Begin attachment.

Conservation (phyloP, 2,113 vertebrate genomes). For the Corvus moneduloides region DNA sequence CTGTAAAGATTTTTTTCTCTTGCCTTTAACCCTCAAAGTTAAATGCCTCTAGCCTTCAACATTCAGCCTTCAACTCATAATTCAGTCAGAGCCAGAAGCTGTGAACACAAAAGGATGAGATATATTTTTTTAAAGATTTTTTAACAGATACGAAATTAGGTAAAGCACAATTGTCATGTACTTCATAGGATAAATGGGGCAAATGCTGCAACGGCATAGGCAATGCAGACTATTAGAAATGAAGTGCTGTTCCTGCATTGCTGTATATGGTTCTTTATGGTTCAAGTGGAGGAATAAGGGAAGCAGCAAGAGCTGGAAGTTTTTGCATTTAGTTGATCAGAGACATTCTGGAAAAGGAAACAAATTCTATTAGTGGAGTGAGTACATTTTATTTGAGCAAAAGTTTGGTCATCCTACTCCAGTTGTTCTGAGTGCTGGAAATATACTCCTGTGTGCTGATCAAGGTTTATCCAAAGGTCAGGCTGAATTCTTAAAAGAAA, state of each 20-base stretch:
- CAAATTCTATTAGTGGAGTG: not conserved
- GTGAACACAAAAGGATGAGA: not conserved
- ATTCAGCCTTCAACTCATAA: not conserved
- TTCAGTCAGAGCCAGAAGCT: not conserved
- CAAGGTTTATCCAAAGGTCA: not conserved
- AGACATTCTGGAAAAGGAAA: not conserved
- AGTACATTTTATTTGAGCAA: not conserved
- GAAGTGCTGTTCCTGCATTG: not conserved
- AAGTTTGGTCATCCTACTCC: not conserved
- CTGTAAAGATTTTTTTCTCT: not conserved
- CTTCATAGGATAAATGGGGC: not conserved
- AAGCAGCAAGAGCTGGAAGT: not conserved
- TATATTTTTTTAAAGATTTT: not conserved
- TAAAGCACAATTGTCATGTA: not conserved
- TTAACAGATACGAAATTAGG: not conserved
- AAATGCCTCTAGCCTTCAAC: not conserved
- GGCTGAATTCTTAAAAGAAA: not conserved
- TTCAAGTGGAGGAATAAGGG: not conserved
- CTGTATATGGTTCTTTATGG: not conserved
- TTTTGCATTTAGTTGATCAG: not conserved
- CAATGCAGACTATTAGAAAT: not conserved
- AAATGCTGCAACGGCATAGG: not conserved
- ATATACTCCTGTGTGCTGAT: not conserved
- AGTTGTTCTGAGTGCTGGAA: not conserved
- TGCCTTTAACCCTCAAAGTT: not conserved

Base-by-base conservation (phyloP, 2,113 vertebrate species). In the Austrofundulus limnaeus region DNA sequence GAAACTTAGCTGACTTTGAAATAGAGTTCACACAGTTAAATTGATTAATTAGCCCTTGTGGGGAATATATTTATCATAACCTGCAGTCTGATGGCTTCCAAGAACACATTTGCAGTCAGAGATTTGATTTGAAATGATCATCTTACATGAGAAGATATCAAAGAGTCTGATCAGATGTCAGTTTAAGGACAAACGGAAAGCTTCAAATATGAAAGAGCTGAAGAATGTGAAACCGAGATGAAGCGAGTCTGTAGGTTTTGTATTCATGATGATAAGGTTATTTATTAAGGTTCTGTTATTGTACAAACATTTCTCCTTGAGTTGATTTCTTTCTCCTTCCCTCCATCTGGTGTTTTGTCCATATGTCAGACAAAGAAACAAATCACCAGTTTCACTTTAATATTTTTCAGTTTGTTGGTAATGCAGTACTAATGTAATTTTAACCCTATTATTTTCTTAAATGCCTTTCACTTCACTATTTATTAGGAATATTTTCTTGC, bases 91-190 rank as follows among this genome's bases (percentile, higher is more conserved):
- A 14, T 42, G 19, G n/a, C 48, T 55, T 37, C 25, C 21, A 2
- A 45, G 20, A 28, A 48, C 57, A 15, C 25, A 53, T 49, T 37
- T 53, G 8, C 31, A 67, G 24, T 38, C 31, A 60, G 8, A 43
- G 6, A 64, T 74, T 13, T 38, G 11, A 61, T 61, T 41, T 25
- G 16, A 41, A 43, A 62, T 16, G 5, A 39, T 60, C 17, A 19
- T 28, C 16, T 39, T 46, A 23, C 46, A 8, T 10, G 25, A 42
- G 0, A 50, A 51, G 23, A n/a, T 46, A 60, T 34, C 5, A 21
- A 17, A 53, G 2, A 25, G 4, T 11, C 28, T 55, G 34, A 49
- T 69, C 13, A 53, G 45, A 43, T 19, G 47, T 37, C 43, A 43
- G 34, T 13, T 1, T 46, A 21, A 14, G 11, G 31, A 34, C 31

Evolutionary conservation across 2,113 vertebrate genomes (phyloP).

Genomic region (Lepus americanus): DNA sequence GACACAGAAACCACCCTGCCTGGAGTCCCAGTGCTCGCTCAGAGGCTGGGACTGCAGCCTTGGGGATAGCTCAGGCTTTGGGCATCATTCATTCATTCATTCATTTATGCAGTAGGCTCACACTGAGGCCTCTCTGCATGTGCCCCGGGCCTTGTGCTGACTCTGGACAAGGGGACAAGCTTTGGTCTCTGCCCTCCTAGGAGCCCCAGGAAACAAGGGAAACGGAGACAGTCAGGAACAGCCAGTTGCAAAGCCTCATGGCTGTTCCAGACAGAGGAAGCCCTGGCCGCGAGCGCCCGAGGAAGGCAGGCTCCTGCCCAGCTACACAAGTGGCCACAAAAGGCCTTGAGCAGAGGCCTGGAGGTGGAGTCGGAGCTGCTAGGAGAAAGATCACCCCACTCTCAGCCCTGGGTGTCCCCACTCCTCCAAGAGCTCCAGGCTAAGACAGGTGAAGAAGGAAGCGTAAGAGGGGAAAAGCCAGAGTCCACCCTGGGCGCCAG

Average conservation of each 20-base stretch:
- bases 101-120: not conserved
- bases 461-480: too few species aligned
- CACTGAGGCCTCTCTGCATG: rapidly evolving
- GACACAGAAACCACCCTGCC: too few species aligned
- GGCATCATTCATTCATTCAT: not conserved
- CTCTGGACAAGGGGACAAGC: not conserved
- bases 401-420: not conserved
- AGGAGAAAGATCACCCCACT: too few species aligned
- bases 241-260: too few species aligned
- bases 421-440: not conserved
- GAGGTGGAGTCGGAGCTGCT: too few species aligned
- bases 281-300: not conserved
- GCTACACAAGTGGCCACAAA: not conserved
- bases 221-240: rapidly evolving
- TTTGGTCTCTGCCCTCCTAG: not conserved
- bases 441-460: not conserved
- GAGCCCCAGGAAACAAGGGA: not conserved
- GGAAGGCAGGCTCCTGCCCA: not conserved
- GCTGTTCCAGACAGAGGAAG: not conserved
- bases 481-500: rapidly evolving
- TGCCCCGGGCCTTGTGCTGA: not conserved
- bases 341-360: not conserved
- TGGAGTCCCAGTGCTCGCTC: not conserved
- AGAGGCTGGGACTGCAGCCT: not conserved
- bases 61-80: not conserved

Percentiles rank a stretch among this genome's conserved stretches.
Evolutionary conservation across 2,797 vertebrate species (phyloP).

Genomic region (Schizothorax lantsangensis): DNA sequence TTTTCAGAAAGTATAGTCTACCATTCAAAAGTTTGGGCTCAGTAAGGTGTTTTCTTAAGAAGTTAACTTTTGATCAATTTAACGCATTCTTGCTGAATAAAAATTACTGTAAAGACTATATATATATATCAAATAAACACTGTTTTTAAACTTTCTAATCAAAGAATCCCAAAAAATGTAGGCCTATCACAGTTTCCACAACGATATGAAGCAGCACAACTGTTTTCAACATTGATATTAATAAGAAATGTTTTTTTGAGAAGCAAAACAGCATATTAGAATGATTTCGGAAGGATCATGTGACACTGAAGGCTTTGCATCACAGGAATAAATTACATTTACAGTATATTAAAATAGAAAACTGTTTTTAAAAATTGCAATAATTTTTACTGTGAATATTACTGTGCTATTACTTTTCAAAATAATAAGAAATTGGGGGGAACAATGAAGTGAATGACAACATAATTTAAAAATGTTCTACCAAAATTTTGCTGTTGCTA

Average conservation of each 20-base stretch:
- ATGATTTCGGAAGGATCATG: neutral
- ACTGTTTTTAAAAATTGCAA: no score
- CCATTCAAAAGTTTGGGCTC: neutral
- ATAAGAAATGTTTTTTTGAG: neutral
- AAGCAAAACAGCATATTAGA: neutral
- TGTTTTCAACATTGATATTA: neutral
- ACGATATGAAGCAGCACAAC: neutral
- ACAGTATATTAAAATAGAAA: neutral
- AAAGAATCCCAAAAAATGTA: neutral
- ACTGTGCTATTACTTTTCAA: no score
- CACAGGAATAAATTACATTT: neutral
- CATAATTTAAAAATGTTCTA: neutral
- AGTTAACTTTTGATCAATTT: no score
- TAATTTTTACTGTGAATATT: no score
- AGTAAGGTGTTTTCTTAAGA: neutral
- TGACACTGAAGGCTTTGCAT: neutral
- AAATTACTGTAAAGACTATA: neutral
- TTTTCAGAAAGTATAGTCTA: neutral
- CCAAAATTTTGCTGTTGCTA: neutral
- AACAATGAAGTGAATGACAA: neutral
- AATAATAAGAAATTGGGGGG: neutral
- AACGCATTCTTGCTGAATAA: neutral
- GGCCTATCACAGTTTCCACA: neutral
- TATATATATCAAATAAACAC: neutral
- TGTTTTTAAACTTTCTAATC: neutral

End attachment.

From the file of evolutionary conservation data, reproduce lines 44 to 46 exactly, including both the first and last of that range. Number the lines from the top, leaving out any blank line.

- GACACAGAAACCACCCTGCC: too few species aligned
- GGCATCATTCATTCATTCAT: not conserved
- CTCTGGACAAGGGGACAAGC: not conserved